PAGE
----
Sally Magnusson is the eldest daughter of the Icelandic journalist and broadcaster Magnus Magnusson and the Scottish newspaper journalist Mamie Baird. She grew up in and around Glasgow in houses that were always filled with stories: Closeup author 1the journalistic variety in which both parents were continually engaged; those hilariously told by her mother about her early life in working class Rutherglen; and those told by Magnus straight from the medieval Icelandic sagas which he spent much of her childhood translating from Old Norse into English.

Later she ended up as a newspaper reporter and then a broadcast journalist herself, delighting in fashioning other people’s experiences (and sometimes her own) into articles, programmes and non-fiction books.

Although brought up in Scotland, she has always felt profoundly connected to her other homeland, the small but fiercely proud northern nation of Iceland, in which her grandparents started their family before moving in 1930 to Edinburgh, where her grandfather Sigursteinn Magnusson opened an office to handle fish exports to Europe. Her first adult novel, The Sealwoman’s Gift (published 2018), is set in Iceland in the seventeenth century.  In her memoir Dreaming of Iceland: The Lure of a Family Legend she traces – by way of several generations of her own family –  the country’s development from an impoverished, isolated colony of Denmark to the self-assured independent nation it is now.

Her second novel, The Ninth Child (published 2020), is set in nineteenth century Scotland, weaving together folklore and Victorian social history.

Other books include The Flying Scotsman (1981), Clemo (1986),  Family Life (1999), Dreaming of Iceland (2004), Glorious Things (2004), Life of Pee (2010), three books in the Horace the Haggis series for children (2012, 2013 and 2014) and Where Memories Go (2014). iceland 769389

She received the Glenfiddich Spirit of Scotland Award for Writing in 2014 and was shortlisted for the Saltire Literary Book of the Year Award for Where Memories Go, published in Iceland as Handan Minninga.

After living in the south-east of England for many years, she returned to Scotland in the mid-90s and now lives in the countryside north of Glasgow with her husband Norman and whichever of their children currently requires a roof.


After studying English Literature and Language at the University of Edinburgh, she joined The Scotsman newspaper in 1979 as a graduate trainee reporter. She then joined the Glasgow-based Sunday Standard as a news/feature writer.

A spell as a reporter on BBC Scotland’s weekly TV show Current Account was followed by an invitation to London to join the presenting team of Sixty Minutes, the new BBC1 daily news magazine that replaced Nationwide. paxman imagesFollowing the early demise of Sixty Minutes, she presented London Plus for a year and then joined the famous Breakfast Time red sofa in 1985. She anchored Breakfast for ten years in its various incarnations, hair growing ever bigger, while slipping away frequently to have babies. images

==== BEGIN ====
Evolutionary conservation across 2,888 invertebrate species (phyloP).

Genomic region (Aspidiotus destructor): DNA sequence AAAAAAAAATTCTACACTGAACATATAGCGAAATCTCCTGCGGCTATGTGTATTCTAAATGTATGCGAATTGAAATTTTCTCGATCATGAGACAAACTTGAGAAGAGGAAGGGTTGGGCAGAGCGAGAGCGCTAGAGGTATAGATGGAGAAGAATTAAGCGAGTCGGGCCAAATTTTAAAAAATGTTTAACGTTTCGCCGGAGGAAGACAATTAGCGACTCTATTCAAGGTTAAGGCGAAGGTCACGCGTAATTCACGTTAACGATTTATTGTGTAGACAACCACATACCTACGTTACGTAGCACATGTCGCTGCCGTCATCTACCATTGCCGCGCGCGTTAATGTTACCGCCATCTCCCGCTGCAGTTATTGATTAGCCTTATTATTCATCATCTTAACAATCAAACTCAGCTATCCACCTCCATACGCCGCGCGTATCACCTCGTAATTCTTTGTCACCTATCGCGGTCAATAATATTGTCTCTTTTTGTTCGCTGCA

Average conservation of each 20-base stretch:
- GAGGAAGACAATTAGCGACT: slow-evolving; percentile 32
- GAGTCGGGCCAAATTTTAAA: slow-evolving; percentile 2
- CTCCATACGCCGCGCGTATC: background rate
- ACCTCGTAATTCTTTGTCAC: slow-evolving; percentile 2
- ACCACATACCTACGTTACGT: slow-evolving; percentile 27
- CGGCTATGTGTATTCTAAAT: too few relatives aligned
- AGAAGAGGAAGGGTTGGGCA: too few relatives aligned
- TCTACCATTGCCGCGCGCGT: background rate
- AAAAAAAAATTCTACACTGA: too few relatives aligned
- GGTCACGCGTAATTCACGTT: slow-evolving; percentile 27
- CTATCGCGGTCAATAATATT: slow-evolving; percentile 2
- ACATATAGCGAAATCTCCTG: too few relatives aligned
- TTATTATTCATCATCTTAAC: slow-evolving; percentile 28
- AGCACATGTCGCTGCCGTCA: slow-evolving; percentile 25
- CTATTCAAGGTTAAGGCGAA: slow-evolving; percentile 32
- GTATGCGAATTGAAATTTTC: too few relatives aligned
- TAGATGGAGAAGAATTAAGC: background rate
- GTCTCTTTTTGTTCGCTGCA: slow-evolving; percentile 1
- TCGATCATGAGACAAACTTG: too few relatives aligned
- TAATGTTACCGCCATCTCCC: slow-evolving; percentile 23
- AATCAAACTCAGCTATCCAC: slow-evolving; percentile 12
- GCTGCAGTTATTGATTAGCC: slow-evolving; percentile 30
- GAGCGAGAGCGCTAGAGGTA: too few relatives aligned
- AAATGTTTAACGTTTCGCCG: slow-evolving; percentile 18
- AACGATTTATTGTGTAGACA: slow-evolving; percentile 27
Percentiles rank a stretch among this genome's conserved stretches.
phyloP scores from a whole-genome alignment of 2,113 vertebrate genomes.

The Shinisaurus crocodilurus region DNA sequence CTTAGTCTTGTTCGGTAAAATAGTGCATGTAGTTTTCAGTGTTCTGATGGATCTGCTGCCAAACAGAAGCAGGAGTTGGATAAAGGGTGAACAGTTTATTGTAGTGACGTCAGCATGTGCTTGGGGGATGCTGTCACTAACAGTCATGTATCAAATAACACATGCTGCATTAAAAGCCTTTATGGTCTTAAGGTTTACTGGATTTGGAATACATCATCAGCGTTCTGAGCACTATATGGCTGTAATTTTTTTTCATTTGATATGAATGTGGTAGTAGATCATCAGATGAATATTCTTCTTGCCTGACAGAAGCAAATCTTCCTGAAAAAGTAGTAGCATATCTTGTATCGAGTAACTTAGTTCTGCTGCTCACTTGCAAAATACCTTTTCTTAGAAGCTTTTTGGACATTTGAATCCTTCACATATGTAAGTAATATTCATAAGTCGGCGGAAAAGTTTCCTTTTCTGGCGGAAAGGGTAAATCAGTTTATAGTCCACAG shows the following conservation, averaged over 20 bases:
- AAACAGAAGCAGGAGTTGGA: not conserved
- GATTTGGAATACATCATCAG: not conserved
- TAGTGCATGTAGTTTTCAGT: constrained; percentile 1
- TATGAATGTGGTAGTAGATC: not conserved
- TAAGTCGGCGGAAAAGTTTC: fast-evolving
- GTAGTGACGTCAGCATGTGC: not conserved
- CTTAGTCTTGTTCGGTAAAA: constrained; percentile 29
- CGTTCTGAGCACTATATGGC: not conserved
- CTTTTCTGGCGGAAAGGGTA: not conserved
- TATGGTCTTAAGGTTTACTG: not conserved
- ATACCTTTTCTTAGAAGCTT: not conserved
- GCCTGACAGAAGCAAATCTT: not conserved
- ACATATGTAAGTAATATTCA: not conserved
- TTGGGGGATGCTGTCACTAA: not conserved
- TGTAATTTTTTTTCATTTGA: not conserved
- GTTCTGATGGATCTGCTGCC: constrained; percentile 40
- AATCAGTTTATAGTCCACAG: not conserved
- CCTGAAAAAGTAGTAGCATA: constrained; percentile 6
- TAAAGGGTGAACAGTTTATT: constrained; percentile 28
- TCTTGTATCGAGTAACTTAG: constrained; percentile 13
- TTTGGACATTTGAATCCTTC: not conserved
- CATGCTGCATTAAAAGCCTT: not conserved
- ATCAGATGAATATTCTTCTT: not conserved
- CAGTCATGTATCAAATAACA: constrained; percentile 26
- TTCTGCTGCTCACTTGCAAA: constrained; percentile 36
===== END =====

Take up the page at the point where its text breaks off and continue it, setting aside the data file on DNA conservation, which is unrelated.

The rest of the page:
In 1997 she began presenting BBC Scotland’s news programme Reporting Scotland from Glasgowwhere she maintains a calm demeanour at all times.

For a long time she has travelled the country and beyond for BBC’s Songs of Praise,2448971.main_image including presenting  a controversial edition from the heart of the Calais “jungle” camp in 2016. She has presented many current affairs documentaries for the BBC over the years, one of which was a major Panorama investigation into c-difficile in hospitals. _44601505_sally512For a period she presented the Friday edition of BBC2’s Daily Politics  and has anchored a range of BBC1 daytime programmes, including the hard-hitting series Britain’s Secret Shame (which was credited with raising awareness of abuse of the elderly in Britain’s care homes and won a Royal Television Society award for Best Daytime Series in 2004), along with the follow-up series Britain’s Streets, and the first two series of Missing.

As a reporter she has covered umpteen elections, the funeral of Princess Diana and the opening of the Scottish Parliament. In 1996 she won a Scottish BAFTA as part of the team covering the Dunblane tragedy and in 1998 an RTS award for an exclusive television interview with Earl Spencer, Diana: My Sister the Princess. In 2007 the Institute of Contemporary Scotland awarded her a place in the Scottish Academy of Merit for services to the media.

For many years she presented the popular genealogy programme Tracing Your Roots on Radio 4 and she continues to be one of the presenting team on Radio Scotland’s Sunday Morning With.


After observing the effect of music on her mother’s dementia, she founded Playlist for Life in 2013. After chairing the charity until 2020, she became honorary president and continues to serve on the board. (www.playlistforlife.org.uk).

The charity encourages logoaccess to personally meaningful music for every person with dementia. It works with families in communities and residential homes all over the UK.

She is an honorary graduate of Edinburgh University, Glasgow Caledonian University, Stirling University and the Open University, and is an honorary fellow of the Royal College of Physicians and Surgeons of Glasgow and The Royal Incorporation of Architects in Scotland (RIAS). She was voted the Evening Times Scotswoman of the Year 2018.

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